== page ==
“The power above is set in motion by the impulse from below, even as vapor ascends to form the cloud. If the community of Israel did not first give the impulse, the One above would not move to meet her, for yearning below makes completion above” (Zohar, Gen. 35a).
“The power above is set in motion by the impulse from below, even as vapor ascends to form the cloud. If the community of Israel did not first give the impulse, the One above would not move to meet her, for yearning below makes completion above.”Zohar, Gen. 35a
I have always believed that the secret of Jewish survival is exemplified in the life of my maternal grandmother, of blessed memory, whom I never met. She died when my mother was only seven years old, the second-youngest of the 11 children my grandmother bore. Young as she was, my mother – Sarah Rebecca Opas – never forgot her or the spirit of Yiddishkeit she had left behind.
Her name was Mila, and she was betrothed to my grandfather David from the age of three, when her parents in Plotsk, Poland, called her in from playing outside to tell her that when she grew up, she was to marry the little boy next door. This was in the early 1800s when betrothals were arranged by the parents as a matter of course. It was the time of pogroms in Europe (has anything changed?). When he reached the age of 17, David informed his parents he was leaving to go the The New World and had secured a job on a sailing ship. “What about Mila?” he was asked. “I will send for her when I get settled,” he assured them. “No, you won’t – you’ll take her with you.” So Mila, aged 16, and David, aged 17, were married by the rabbi before sailing to the New World, which David believed to be America but was in fact Australia.
The sailing ship took six months to reach Port Adelaide in Australia. David was hired to be a handyman on the boat, and his first job was to look after the food. As there was no refrigeration then, the whole supply of meat was lowered on cables into the ocean, where the salt water would preserve it. However, David failed to secure it properly, and it all sank to the bottom of the sea – no meat for the crew for the entire trip. His next job on board was to sew the sails if they were torn in the strong winds. He had no idea how to sew, so his young wife did it for him, as well as keeping the captain and crew’s clothing repaired.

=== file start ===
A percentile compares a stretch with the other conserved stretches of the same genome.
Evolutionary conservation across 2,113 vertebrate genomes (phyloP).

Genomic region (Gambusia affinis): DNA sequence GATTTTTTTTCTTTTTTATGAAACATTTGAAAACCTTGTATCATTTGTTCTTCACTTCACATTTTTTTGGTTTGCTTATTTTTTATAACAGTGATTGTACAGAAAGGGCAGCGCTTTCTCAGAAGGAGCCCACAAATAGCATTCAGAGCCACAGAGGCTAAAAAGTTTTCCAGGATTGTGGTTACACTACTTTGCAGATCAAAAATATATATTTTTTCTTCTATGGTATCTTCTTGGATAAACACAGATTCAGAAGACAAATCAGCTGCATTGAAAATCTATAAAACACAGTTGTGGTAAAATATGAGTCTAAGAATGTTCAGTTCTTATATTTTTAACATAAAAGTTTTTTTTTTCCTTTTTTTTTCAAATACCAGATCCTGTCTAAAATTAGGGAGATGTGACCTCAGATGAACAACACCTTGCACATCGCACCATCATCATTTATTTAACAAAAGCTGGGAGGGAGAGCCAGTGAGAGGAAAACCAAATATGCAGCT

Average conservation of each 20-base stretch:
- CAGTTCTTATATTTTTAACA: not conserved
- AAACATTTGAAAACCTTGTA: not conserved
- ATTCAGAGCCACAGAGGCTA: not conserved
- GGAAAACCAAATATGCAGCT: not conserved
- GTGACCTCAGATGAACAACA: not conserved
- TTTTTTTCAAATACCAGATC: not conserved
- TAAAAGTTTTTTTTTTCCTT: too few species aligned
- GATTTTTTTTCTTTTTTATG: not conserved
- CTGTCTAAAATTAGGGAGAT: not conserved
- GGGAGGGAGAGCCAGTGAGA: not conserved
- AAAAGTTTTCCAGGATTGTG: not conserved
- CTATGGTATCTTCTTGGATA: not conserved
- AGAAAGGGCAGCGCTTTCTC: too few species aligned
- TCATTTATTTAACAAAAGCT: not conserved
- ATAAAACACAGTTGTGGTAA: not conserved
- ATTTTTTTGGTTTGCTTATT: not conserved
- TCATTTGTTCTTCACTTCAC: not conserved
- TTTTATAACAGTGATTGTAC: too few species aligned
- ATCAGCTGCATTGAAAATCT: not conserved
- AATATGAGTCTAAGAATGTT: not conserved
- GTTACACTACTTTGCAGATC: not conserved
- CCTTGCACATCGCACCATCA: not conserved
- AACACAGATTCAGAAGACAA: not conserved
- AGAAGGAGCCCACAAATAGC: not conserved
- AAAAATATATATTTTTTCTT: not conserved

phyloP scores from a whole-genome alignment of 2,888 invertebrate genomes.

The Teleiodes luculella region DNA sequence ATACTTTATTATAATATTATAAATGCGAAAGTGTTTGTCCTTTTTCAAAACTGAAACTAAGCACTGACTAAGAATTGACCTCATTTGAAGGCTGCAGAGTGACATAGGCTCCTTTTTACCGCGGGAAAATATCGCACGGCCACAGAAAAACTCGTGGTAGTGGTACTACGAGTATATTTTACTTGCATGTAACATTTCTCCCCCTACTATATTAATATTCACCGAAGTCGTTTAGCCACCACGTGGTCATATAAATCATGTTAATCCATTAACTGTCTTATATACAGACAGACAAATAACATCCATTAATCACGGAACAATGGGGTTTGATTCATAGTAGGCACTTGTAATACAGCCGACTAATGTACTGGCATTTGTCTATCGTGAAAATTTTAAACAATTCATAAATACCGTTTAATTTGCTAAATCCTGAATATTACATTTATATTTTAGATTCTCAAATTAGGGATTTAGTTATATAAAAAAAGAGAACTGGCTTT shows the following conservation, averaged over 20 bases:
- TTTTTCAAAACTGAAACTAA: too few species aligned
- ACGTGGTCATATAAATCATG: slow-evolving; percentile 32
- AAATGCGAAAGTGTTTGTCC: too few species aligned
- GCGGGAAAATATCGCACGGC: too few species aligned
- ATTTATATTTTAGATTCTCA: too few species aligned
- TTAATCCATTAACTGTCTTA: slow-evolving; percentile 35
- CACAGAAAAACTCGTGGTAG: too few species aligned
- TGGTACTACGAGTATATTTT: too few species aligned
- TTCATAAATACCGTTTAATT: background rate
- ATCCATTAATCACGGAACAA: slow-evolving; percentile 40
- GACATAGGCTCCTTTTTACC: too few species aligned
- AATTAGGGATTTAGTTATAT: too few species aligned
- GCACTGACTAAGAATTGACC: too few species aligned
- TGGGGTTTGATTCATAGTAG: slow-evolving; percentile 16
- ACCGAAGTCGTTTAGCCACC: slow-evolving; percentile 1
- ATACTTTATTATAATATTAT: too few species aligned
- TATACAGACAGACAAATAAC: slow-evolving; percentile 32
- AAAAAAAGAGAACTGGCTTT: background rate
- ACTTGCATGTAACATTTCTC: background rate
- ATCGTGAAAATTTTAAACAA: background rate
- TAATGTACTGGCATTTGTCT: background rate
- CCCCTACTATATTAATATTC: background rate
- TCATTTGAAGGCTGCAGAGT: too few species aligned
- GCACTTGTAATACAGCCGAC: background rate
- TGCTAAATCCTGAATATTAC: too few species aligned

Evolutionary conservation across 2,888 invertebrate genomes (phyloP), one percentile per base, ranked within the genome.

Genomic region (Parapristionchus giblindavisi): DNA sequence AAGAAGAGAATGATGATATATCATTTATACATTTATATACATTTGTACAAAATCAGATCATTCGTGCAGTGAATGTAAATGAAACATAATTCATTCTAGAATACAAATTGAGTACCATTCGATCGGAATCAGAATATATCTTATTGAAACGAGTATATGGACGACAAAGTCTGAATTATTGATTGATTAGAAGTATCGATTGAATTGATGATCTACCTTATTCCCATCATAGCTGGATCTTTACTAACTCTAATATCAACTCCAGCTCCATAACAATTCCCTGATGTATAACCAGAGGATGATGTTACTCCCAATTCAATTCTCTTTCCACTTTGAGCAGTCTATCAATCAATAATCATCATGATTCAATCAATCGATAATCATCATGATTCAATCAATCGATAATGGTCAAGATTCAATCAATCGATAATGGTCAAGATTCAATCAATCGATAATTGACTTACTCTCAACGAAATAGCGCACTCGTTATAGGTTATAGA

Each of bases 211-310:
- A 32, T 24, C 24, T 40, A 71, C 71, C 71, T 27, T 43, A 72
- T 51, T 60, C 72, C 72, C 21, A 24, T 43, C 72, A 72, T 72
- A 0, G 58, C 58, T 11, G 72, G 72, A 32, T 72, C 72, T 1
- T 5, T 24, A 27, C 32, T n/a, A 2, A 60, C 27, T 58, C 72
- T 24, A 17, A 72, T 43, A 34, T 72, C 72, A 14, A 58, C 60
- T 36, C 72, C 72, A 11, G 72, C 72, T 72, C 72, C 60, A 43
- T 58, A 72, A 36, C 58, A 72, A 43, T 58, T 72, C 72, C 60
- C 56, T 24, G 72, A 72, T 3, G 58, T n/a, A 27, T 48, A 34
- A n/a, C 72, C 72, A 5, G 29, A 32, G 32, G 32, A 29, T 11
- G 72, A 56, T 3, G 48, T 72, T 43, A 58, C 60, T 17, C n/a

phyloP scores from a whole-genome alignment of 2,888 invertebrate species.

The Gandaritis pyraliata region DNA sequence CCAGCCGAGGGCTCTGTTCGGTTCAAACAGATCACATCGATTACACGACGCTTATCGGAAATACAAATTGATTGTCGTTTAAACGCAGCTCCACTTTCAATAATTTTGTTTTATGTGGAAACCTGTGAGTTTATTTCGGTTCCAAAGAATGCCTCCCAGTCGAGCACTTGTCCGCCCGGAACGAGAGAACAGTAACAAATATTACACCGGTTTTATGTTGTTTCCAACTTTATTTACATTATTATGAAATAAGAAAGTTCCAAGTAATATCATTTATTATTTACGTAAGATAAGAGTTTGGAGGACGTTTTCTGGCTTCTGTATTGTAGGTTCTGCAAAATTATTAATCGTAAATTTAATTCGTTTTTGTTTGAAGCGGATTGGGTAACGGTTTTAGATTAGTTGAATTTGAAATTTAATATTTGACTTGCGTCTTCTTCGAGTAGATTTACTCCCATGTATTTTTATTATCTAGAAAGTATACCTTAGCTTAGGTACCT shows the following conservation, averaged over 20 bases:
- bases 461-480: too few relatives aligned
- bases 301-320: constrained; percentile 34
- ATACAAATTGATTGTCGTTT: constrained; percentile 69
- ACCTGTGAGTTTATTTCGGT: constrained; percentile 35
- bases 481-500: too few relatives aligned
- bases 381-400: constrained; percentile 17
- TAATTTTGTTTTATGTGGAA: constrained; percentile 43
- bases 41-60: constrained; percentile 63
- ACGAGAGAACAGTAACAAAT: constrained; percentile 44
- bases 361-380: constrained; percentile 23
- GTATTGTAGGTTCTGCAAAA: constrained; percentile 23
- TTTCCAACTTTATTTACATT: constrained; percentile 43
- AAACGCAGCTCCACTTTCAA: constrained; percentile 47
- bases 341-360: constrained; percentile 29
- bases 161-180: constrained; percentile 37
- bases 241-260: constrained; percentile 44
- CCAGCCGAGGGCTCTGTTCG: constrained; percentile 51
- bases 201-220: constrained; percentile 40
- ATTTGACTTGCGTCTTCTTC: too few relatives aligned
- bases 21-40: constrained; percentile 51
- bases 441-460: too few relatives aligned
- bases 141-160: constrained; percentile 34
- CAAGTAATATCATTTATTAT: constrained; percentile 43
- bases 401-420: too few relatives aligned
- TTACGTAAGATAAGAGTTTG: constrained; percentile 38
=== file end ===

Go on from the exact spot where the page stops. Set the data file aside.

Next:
Before they reached Australian shores, Mila was already expecting her first child.
Both having come from Orthodox homes, it was a terrible shock to them when they landed. No synagogues, no kosher butchers, no established Jewish communities. They settled in a little country town, Bombala, near the border between Victoria and New South Wales. David opened a store to provide fodder and dry goods to the farmers in the surrounding districts. Gradually, as they learned English, the business prospered enough to give the family a comfortable lifestyle. But Mila’s heart was always sad because she didn’t know how to keep her family Jewish. There were no other Jews for the children to meet and marry.
But she made a plan. She heard that there was a small Jewish community in the big city of Sydney. As each of her older children turned 18, she would travel to Sydney and stay there until she found a Jewish boy or girl willing to go back with her to her town and marry one of her children, sight unseen. Her love of her Jewish heritage was such that achieving this became the most important part of her life, and she was extremely successful. Of the 11 children, only one of them married a non-Jew, and that was because he immigrated to America. There were no divorces. Sadly, Mila died of scarlet fever at a relatively young age, before penicillin was invented, which would have saved her life.
My mother and her little brother were raised by the older sisters, who by then were all married. They never let her forget her mother and the importance of remaining Jewish even in near-impossible situations where Jewish rituals were almost nonexistent.
In retelling her story to me so many years later, my mother always stressed that the Jewish soul is unquenchable. No matter how far one strays from observance, the spark remains and is something precious that must be cherished and passed on from generation to generation. By making my home in Israel, becoming an observant Jewish woman, and being blessed with 18 Israeli grandchildren and more than 30 great-grandchildren here, I hope my mother can be at rest. It is so much easier here, where Jewish ritual is our survival system. ■
The writer is the author of 14 books. Her latest novel is Searching for Sarah.’ email@example.com